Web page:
These wool indicators cast as well as a large dry fly, and it lands gently on the water when compared to other types of indicators.

You can make these wool indicators smaller or larger depending on how much wool you use and how you trim it.


  • Lands gently on the water.
  • Comes in white, which looks like a bubble to weary fish.
  • Floats well in slow water and light ripple water.
  • Makes many different sizes.
  • Casts well, even with long dry fly type of casts.


  • Not good with heavy flies.
  • You need to dress it with a floating.
  • Not good is fast rapids.
  • This yarn indicator attaches with a rubber tube, so the tube and applicator are required.

You will need to dress most yarn and wool indicators with a floatant to keep them from absorbing water and to keep it buoyant longer. The green can Mucilin is popular: get it at FishUSA.com-HERE. The red can Mucilin also works, and so does Loon’s Payette Paste, which is available in many stores.

You can get the New Zealand strike indicator combo pack, which includes all the tools at Amazon – HERE. You can also buy the wool separately at Amazon.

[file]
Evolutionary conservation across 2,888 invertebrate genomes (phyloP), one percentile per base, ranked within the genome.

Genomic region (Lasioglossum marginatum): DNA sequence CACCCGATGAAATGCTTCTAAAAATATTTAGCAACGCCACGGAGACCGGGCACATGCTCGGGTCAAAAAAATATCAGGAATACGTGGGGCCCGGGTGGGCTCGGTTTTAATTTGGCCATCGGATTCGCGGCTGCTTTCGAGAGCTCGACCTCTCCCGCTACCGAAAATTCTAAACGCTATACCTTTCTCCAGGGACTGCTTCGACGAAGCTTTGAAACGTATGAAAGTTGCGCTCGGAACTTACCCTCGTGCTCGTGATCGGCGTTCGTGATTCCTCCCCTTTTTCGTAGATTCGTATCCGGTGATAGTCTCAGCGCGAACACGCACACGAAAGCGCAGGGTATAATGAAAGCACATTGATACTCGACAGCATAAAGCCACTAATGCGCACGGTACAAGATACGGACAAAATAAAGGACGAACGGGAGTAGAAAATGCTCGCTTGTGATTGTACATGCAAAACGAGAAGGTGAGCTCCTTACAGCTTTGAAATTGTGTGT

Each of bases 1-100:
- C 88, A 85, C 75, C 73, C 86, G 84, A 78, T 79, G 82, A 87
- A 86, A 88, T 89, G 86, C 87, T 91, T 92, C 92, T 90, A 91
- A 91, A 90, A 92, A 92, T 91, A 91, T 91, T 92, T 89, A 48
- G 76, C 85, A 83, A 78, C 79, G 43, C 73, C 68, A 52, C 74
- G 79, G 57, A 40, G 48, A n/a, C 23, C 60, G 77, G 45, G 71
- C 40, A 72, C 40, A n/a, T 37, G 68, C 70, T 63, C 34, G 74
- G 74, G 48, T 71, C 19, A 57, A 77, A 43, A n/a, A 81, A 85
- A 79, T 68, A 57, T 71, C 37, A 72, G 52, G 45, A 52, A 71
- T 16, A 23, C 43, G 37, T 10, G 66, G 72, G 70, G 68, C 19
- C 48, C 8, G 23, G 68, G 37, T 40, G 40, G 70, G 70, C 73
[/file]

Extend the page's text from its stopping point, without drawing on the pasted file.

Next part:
Buy the New Zealand Strike Indicator Kit at Trident Fly Fishing,


Buy the replacement wool at FishUSA.com – HERE

To see how this works and how to attach it, go to the official New Zealand website.

4. Putty Indicator

I thought I invented the double indicator rig to help teach my clients how to properly align their flies. Then about 3 years later I saw Fly Team USA head coach George Daniel doing the same thing.

I use the putty indicator a lot, but not in the same way that other anglers use them or the way they are intended to be used.

I sometimes add a small piece of putty above the leading indicator and then run two indicators at a time. This is one way I could teach anglers about the proper angles and teach them how to determine where their fly is.

I also use the putty on my sighter indicator when euro nymphing. This helps see the sighter better in tough light conditions

Lastly, I may use a very small piece of putty about 24 inches up the line when using super small size 20 or smaller dry flies so my clients can get an idea of where to look for the take of the dry fly.